barghetto was the foundry or arsenal section to which Jews were confined. A ghetto address, in modern parlance, while it may be suggestive of an individual’s economic status, is by no stretch of the imagination a measure of character, his dignity, talent, education, or skills. More often than not the very existence of a ghetto underscores governmental neglect. Such adjustments as were made to the Vieux Fort area still referred to as “the Manng” despite that it was in the late 1990s renamed for the late Vieux Fort MP Bruce Williams, have never been sufficient to turn it into a magnet for the upwardly mobile and others who can afford rent in less deprived communities.
Ah, but politicians in our neck of the words are nothing if not champion buck passers. They long ago succeeded in convincing the especially poor, uneducated and vulnerable that they are themselves to blame for their sorry predicament. Which explains why we will go to any lengths to appear better off than we really are. We insist on being conspicuous at every jump-up fete, from carnival to jazz at Pigeon Point, regardless of ticket prices; regardless of empty food cupboards at home; regardless of schoolbooks still to be bought. The irony of this particular nightmare is that politicians—insensate as are the majority!—experience no embarrassment whatsoever for the plight of their near indigent constituents on whom their careers depend so heavily in countries like ours. In answer to related complaints, count on them defensively to say: “If they are as poor as you claim, then how is it they can find the money to party all night? How come there were so many of them at Mindoo Phillip last night?”
A couple years or so ago a UK newspaper reporter visited Saint Lucia, perchance to discover details concerning the murder of a fellow Brit at the hands of her local boyfriend. Later he wrote about how the victim had chosen her lover over her concerned parents and other relatives, all of whom had pleaded with her not to come to Saint Lucia. The reporter had also noted in his piece that the young woman had left behind her middle-class circumstances to “live in a small and deprived community where most of the houses had tin roofs!” Before long Saint Lucians who read the story were calling the electronic media to complain to accommodating hosts about “the insult to our country,” altogether oblivious of the fact that the story’s central figure was hardly the first U.K. citizen to be brutally murdered or otherwise abused by lovers they had met either back home or while on vacation in “simply beautiful Saint Lucia.”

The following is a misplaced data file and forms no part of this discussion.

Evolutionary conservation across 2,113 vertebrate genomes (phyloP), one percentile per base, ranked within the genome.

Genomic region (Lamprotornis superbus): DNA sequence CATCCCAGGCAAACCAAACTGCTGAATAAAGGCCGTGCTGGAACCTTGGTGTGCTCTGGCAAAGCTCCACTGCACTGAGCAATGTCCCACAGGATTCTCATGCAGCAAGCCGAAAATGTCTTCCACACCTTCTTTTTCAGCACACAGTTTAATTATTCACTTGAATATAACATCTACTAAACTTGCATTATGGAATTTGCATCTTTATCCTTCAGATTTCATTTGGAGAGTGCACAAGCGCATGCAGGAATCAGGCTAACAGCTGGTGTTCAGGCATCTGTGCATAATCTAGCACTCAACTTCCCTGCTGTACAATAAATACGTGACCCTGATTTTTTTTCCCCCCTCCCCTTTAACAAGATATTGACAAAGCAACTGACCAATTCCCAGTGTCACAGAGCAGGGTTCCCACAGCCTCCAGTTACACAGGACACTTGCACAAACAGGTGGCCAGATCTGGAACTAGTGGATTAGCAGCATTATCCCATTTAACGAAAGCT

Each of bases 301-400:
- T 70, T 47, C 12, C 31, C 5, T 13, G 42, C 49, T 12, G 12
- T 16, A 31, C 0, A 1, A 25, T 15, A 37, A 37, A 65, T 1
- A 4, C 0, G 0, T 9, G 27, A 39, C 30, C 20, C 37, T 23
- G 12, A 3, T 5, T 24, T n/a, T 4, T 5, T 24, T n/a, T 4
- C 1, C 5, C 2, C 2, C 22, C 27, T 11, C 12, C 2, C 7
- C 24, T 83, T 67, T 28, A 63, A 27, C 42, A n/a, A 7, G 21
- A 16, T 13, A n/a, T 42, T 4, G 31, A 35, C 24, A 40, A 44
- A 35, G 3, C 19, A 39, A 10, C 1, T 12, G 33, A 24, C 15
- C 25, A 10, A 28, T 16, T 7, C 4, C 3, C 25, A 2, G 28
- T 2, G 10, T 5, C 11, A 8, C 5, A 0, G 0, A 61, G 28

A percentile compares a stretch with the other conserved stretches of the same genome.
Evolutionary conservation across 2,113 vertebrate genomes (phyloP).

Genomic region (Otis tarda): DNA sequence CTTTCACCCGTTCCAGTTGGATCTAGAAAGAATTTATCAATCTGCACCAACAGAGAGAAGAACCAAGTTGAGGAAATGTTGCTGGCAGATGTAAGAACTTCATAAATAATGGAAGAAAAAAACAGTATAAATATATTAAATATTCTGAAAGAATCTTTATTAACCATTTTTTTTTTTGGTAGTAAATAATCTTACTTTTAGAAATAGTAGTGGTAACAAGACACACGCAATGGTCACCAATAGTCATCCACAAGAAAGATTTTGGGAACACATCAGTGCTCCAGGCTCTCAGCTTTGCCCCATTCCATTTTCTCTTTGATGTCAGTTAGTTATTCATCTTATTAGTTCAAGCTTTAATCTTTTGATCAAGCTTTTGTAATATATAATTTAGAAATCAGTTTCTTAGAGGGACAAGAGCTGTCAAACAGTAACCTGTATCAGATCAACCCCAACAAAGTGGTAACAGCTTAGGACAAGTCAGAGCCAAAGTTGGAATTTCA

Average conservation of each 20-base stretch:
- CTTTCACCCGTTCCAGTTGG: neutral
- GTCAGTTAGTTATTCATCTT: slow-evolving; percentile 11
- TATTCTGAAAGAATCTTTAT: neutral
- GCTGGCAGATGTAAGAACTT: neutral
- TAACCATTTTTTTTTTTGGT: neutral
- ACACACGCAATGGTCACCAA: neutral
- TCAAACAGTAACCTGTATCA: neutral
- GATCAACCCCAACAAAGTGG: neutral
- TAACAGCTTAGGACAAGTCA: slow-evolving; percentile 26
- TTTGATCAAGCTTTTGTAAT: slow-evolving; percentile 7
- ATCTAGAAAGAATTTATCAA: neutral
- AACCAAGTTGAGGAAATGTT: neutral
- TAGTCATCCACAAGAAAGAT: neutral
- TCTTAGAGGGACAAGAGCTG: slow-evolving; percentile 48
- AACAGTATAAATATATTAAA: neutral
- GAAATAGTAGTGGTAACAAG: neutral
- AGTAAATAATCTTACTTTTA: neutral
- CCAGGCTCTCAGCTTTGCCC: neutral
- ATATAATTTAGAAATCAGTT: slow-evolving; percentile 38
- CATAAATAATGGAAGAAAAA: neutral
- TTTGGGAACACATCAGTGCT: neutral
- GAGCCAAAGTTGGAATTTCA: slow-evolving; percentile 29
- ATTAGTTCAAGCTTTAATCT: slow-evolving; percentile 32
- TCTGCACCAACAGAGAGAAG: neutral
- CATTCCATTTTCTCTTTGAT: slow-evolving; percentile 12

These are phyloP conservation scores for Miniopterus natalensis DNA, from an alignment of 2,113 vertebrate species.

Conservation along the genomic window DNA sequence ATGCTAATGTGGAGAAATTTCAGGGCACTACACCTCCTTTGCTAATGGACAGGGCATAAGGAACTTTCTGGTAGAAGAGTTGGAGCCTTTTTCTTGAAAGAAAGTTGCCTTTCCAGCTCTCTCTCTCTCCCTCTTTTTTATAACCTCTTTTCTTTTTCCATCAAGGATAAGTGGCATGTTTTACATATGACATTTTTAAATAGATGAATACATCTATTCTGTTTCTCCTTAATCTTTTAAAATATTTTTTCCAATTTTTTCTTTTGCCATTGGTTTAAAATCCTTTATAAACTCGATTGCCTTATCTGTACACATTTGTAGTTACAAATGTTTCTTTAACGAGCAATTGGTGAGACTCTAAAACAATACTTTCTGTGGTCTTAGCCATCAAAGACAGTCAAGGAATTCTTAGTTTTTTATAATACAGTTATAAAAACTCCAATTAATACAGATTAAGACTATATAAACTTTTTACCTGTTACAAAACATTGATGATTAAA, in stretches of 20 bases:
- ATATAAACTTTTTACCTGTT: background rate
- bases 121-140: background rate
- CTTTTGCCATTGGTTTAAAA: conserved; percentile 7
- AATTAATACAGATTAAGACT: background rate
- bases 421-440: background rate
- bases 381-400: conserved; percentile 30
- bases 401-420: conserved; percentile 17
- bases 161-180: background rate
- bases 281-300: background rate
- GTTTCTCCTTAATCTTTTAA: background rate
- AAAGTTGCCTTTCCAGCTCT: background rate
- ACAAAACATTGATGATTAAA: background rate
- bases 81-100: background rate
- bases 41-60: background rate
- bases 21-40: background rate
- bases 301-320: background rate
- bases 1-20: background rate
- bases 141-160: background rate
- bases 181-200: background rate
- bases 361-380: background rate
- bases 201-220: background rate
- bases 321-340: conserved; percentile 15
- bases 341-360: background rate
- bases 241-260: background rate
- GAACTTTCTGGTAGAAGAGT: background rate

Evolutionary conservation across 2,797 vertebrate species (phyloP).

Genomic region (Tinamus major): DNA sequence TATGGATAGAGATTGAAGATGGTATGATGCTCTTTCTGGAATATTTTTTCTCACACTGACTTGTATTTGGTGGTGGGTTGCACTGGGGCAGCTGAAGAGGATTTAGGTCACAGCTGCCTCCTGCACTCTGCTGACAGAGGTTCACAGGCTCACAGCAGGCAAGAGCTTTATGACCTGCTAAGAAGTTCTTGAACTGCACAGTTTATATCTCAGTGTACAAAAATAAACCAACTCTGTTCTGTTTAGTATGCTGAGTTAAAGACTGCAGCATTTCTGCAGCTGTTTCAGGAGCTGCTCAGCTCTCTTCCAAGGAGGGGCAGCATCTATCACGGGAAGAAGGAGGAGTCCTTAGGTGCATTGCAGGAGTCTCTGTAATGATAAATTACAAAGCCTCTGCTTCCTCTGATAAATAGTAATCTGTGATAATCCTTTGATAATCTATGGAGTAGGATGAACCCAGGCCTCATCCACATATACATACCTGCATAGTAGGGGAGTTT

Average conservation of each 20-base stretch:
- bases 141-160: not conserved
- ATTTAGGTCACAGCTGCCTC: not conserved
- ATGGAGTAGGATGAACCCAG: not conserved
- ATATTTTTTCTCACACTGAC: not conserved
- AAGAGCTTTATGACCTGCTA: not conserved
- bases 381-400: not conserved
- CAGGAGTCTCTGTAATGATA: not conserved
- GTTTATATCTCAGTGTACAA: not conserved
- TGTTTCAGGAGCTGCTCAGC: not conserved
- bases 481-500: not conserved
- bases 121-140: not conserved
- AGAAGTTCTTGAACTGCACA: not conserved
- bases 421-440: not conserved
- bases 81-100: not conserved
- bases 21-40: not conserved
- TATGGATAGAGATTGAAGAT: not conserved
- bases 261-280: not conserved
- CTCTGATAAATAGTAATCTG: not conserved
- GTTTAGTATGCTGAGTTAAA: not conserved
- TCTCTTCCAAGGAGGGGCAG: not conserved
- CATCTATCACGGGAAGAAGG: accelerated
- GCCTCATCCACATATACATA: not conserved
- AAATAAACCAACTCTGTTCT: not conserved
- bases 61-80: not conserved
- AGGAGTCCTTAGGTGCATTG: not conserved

Words, words, words. In our country the truth of what is said has always taken a back seat to the words used to tell such truth. That the British reporter had described houses as structures with “tin roofs” was what most concerned callers to the radio stations. Not the unresolved several murders of U.K. citizens that had earned our country the honor of being the most dangerous place for Brits on vacation. After all, as one irate caller put it to Newsspin’s Timothy Poleon: “If the reporter hadn’t meant to insult us, then why couldn’t he have written that our homes were covered with galvanize? Why did he have to lie about tin roofs?”
A more seasoned campaigner than Allen Chastanet might’ve saved himself a whole lot of grief had he promised Bruceville’s sensitive residents 4-lane highways to homes covered with red or yellow galvanize (depending on whom he is addressing) with tiled floors, indoor bathrooms and toilets that actually flush.
Had Chastanet avoided the G-Word, chances are even the rats might’ve forgotten about the snakes and lizards at Maria Island and happily followed the piper to DSH heaven!
Mr. Allan Louisy: The late judge and prime minister had a fine appreciation for words!